Community service vow cuts Rooney’s Euro 2012 ban

ENGLAND striker Wayne Rooney succeeded in persuading European chiefs to cut his Euro 2012 ban to two matches yesterday after agreeing to undertake a stint of community service.

Governing body Uefa reduced Rooney’s original three-match ban, handed out for his red card in October’s qualifier in Montenegro, freeing him to face Ukraine in England’s final group match at next summer’s tournament.

However, the third match of his ban has been suspended. It will be activated if he is sent off for violent conduct again during a competitive England game in European competition during the next four years.

And Uefa confirmed Rooney had also been asked to make amends by spending a day performing unpaid coaching work on one of its projects. A spokesperson told City A.M.: “It is one of the various measures that can be imposed and it has already been imposed in the past.”

Uefa cited Bayern Munich midfielder Mark van Bommel’s successful appeal against a two-match ban following a sending off against Real Madrid in 2007 as an example of when community service had been imposed previously.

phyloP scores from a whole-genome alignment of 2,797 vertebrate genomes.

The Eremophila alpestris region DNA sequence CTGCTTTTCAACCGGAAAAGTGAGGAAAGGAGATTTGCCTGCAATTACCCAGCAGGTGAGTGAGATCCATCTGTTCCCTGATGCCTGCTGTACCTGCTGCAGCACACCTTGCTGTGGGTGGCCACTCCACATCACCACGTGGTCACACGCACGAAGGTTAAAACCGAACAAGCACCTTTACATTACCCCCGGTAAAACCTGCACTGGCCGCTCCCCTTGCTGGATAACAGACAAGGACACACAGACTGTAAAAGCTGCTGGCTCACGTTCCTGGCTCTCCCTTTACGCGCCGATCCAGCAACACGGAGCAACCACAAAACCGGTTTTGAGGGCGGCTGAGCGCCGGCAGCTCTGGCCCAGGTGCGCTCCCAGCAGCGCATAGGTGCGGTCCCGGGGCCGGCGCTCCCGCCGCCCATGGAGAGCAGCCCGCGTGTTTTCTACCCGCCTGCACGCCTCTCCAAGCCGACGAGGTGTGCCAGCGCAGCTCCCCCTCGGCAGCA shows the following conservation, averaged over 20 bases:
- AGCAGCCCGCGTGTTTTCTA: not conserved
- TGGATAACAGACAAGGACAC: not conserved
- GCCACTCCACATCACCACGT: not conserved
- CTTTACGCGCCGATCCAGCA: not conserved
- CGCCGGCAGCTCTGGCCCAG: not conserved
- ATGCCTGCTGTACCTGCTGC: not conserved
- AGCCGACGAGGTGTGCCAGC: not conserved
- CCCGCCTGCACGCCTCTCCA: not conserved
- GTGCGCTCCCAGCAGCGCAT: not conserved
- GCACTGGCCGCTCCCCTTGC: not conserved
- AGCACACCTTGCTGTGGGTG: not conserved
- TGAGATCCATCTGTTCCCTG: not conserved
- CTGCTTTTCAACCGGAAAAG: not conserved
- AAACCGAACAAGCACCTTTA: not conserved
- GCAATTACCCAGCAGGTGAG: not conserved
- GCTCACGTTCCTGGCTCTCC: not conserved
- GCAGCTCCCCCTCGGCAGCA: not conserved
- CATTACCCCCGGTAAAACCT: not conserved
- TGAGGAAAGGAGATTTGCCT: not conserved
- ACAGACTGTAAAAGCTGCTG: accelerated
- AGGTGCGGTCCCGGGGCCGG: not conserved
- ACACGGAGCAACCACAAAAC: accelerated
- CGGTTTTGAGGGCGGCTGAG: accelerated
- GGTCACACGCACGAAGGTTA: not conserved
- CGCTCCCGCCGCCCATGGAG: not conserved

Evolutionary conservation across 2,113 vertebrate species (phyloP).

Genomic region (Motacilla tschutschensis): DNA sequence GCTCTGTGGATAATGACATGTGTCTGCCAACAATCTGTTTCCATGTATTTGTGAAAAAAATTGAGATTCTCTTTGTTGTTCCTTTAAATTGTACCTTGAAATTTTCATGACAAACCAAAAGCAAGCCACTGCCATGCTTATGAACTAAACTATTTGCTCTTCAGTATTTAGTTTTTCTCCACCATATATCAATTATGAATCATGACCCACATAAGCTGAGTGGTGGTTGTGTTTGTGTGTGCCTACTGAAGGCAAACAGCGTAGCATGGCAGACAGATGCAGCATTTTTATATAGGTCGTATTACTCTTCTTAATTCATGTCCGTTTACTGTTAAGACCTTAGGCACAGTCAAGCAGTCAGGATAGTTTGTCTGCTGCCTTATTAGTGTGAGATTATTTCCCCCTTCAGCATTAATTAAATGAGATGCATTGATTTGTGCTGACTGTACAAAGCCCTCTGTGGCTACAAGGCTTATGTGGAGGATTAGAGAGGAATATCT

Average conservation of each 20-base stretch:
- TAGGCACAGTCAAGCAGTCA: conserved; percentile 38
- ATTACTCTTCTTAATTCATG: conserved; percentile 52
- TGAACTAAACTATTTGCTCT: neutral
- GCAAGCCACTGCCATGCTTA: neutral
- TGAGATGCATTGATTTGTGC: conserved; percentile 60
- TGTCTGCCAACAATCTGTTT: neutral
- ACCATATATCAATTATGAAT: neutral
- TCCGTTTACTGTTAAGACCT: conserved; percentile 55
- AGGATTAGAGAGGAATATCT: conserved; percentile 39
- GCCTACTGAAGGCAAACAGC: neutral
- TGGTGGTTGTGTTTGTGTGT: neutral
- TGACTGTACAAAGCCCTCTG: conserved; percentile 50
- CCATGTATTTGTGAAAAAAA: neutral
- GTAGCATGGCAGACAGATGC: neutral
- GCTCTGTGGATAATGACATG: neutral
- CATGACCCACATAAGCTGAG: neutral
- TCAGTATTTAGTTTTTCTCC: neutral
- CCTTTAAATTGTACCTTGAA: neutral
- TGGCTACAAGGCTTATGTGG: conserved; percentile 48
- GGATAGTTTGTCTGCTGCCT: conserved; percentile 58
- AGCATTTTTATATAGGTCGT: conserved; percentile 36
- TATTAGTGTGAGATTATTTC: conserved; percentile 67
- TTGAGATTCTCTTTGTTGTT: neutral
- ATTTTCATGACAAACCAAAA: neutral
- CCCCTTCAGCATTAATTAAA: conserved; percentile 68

Rooney travelled across Switzerland just hours after Manchester United’s shock Champions League elimination against Basel on Wednesday night for the hearing in Nyon, where he was joined by England manager Fabio Capello.

The 26-year-old had been set to miss the entire group stage, putting his place in Capello’s Euro 2012 squad in jeopardy, but will now miss only fixtures against France and Sweden before returning against the hosts.

It is a huge boost for England’s hopes and justifies the Football Association’s decision to take four lawyers to argue Rooney’s case at Uefa headquarters. The legal team included sports expert Adam Lewis QC, FA in-house solicitor James Bonnington and a representative from City law firm Charles Russell.

Miodrag Dzudovic, the Montenegro defender whom Rooney kicked to earn his red card, also sent a statement in support of the appeal. The FA’s team is thought to have argued that a three-game ban would make him miss at least three games of a tournament with a maximum of six matches, and was therefore a disproportionate punishment.

Adrian Bevington, managing director of the FA’s Club England division, called Uefa’s decision: “a positive outcome”. He added: “Wayne and Fabio are both very pleased. They are both very satisfied that they have had a fair hearing.”